The Cult of Overwork

Yesterday, The New York Times published a fascinating article entitled "How Some Men Fake an 80-Hour Work Week and Why it Matters." I was immediately struck by this headline because it promised to discuss one of my favorite subjects: productivity and time management.

The article was inspired by a study done on one, unnamed, consulting firm in which several employees reported "faking" an insanely long work week of 70-80 hours because the culture of the firm encouraged it. The article mentioned that workers who tried to demand flexibility in their schedules, thereby challenging the culture, were punished with lackluster performance reviews. And while many people did, indeed, report working up to twice the typical work week for an American (which is 35 hours), others were more creative. Instead of demanding flexible hours or flaunting their personal hours (doctors appointments, time spent with kids, vacations, etc), they simply did what they needed to do to have a balanced life and didn't make a big thing about it:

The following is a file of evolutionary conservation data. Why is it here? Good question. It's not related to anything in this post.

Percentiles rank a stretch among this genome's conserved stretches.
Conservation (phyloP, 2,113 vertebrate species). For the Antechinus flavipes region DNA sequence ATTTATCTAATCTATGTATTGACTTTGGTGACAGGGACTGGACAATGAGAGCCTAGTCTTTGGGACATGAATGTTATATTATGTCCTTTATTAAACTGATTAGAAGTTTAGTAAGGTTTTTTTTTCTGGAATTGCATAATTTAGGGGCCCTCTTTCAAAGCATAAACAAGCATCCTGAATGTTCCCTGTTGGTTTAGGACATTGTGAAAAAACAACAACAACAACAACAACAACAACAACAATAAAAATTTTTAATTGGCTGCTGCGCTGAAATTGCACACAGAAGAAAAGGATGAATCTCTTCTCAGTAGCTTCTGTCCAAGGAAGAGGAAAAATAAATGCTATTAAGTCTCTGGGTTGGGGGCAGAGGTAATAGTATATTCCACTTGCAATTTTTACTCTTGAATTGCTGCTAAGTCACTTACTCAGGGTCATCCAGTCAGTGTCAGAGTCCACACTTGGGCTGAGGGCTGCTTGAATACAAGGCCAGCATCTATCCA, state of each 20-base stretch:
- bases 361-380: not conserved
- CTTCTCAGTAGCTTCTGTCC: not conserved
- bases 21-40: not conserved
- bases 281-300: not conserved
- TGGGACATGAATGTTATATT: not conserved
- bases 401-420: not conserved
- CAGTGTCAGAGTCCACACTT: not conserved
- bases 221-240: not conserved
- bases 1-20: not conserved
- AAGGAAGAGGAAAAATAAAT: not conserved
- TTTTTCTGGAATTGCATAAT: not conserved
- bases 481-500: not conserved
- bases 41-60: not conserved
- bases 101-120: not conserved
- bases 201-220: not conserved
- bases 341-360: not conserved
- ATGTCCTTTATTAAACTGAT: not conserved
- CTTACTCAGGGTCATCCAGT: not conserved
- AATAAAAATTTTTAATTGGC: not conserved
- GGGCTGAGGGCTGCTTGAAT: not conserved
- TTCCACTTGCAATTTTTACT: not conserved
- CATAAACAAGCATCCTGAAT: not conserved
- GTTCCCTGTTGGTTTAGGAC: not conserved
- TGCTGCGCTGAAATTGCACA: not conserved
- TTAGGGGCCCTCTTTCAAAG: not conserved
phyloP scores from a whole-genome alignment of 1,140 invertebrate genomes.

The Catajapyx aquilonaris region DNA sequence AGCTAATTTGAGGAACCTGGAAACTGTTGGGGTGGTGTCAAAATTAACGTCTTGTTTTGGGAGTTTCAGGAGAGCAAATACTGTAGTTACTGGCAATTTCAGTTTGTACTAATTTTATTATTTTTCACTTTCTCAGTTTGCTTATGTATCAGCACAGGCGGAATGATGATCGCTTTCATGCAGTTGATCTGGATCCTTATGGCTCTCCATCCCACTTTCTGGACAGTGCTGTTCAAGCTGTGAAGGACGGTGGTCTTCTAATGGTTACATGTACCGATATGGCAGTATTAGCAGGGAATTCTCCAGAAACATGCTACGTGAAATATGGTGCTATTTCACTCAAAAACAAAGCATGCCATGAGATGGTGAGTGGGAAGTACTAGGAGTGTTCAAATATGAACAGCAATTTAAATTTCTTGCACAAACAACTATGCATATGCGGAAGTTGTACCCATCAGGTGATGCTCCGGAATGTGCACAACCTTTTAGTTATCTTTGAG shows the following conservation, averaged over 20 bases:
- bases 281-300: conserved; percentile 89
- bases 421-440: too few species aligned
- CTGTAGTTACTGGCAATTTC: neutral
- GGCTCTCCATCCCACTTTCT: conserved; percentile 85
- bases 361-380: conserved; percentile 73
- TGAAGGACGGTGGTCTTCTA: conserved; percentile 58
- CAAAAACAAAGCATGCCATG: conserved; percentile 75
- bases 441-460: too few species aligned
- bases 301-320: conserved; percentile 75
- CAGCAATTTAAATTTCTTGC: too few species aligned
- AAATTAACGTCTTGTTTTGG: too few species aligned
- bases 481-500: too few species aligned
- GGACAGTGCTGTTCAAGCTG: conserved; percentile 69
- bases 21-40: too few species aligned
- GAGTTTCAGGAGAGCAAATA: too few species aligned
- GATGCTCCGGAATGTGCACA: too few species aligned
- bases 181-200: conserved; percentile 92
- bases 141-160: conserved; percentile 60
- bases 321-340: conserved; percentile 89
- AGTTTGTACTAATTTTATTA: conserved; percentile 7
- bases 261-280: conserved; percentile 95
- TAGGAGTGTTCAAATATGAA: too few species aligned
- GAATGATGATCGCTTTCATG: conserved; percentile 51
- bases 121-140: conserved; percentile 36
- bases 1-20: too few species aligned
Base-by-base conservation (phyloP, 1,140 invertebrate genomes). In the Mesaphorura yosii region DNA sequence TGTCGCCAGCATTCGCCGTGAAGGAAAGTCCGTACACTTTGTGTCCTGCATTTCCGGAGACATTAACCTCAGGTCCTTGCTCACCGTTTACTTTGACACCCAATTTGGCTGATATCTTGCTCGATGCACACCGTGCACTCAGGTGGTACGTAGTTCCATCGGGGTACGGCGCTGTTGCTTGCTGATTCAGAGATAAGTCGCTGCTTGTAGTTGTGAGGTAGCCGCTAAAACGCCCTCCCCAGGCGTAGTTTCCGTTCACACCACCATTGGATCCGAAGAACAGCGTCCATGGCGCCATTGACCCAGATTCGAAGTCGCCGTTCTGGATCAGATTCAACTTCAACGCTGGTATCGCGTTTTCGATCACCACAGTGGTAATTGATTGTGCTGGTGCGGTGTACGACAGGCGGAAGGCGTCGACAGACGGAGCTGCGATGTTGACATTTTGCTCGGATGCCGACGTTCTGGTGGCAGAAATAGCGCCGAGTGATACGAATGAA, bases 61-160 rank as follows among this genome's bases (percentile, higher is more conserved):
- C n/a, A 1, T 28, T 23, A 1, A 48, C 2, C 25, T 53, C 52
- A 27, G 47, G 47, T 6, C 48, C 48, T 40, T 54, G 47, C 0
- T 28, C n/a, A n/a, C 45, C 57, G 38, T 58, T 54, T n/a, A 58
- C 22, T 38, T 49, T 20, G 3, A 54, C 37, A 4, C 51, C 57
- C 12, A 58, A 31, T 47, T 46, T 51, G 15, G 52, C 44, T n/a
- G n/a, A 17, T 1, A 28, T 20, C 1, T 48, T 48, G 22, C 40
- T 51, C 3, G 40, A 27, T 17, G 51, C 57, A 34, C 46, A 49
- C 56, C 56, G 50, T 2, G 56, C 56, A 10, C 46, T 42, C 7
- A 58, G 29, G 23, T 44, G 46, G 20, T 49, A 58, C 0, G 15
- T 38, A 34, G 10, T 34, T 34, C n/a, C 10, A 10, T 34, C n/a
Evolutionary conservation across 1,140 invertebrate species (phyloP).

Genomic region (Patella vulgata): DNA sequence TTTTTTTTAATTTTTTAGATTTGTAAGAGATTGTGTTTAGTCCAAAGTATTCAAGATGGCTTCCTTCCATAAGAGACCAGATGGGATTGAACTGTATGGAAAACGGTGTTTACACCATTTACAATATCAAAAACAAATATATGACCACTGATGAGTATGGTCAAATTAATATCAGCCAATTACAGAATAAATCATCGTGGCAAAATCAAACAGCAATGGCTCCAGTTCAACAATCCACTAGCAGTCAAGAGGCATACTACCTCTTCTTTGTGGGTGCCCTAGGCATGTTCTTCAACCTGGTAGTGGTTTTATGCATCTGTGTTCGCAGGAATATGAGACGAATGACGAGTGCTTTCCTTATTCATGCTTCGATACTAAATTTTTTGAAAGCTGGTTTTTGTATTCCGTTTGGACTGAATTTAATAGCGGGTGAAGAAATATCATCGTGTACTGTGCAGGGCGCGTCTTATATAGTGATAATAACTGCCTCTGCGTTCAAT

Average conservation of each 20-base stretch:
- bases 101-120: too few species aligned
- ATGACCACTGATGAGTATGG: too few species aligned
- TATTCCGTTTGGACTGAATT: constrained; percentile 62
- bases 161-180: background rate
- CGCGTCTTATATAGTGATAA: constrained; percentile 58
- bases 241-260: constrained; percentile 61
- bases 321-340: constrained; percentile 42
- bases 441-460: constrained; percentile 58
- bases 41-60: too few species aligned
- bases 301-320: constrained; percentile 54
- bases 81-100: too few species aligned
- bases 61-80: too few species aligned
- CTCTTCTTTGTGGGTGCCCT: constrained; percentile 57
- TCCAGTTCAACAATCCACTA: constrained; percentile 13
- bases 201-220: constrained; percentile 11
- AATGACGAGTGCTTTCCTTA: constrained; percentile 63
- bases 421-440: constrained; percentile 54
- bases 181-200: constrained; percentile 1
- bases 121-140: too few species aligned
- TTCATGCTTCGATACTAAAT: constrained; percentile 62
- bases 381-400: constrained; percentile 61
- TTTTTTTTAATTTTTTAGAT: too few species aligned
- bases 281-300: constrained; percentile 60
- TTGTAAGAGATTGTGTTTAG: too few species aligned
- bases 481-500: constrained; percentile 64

Some 31 percent of the men and 11 percent of the women whose records Ms. Reid [the professor who interviewed the employees] examined managed to achieve the benefits of a more moderate work schedule without explicitly asking for it.
They made an effort to line up clients who were local, reducing the need for travel. When they skipped work to spend time with their children or spouse, they didn’t call attention to it. One team on which several members had small children agreed among themselves to cover for one another so that everyone could have more flexible hours.